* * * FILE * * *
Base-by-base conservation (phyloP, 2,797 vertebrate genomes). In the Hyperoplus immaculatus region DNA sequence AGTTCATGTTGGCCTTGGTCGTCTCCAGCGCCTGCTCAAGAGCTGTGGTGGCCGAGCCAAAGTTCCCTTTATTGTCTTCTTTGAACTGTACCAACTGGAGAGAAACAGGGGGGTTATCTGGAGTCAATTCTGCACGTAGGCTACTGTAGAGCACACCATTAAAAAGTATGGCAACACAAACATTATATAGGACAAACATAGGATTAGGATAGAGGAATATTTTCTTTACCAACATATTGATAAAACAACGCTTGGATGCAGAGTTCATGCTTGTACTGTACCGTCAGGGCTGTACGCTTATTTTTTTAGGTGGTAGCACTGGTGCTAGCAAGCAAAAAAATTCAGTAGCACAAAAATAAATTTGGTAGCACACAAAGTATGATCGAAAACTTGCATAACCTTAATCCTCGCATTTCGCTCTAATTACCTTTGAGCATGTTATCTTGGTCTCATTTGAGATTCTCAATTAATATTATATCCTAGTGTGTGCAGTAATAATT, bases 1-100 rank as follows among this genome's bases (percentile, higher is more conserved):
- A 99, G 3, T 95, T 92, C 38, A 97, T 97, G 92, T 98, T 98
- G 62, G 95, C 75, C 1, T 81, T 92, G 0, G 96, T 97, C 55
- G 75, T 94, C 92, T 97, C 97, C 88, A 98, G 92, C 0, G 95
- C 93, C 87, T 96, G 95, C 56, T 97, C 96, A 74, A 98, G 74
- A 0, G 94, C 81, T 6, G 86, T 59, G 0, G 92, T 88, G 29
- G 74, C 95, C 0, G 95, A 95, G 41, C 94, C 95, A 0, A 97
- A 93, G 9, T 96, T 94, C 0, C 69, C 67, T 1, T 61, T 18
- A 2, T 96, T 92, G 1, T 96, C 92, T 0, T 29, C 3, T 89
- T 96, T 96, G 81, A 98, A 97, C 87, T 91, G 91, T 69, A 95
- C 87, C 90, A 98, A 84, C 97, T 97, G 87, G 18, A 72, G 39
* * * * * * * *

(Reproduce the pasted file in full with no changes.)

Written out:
Base-by-base conservation (phyloP, 2,797 vertebrate genomes). In the Hyperoplus immaculatus region DNA sequence AGTTCATGTTGGCCTTGGTCGTCTCCAGCGCCTGCTCAAGAGCTGTGGTGGCCGAGCCAAAGTTCCCTTTATTGTCTTCTTTGAACTGTACCAACTGGAGAGAAACAGGGGGGTTATCTGGAGTCAATTCTGCACGTAGGCTACTGTAGAGCACACCATTAAAAAGTATGGCAACACAAACATTATATAGGACAAACATAGGATTAGGATAGAGGAATATTTTCTTTACCAACATATTGATAAAACAACGCTTGGATGCAGAGTTCATGCTTGTACTGTACCGTCAGGGCTGTACGCTTATTTTTTTAGGTGGTAGCACTGGTGCTAGCAAGCAAAAAAATTCAGTAGCACAAAAATAAATTTGGTAGCACACAAAGTATGATCGAAAACTTGCATAACCTTAATCCTCGCATTTCGCTCTAATTACCTTTGAGCATGTTATCTTGGTCTCATTTGAGATTCTCAATTAATATTATATCCTAGTGTGTGCAGTAATAATT, bases 1-100 rank as follows among this genome's bases (percentile, higher is more conserved):
- A 99, G 3, T 95, T 92, C 38, A 97, T 97, G 92, T 98, T 98
- G 62, G 95, C 75, C 1, T 81, T 92, G 0, G 96, T 97, C 55
- G 75, T 94, C 92, T 97, C 97, C 88, A 98, G 92, C 0, G 95
- C 93, C 87, T 96, G 95, C 56, T 97, C 96, A 74, A 98, G 74
- A 0, G 94, C 81, T 6, G 86, T 59, G 0, G 92, T 88, G 29
- G 74, C 95, C 0, G 95, A 95, G 41, C 94, C 95, A 0, A 97
- A 93, G 9, T 96, T 94, C 0, C 69, C 67, T 1, T 61, T 18
- A 2, T 96, T 92, G 1, T 96, C 92, T 0, T 29, C 3, T 89
- T 96, T 96, G 81, A 98, A 97, C 87, T 91, G 91, T 69, A 95
- C 87, C 90, A 98, A 84, C 97, T 97, G 87, G 18, A 72, G 39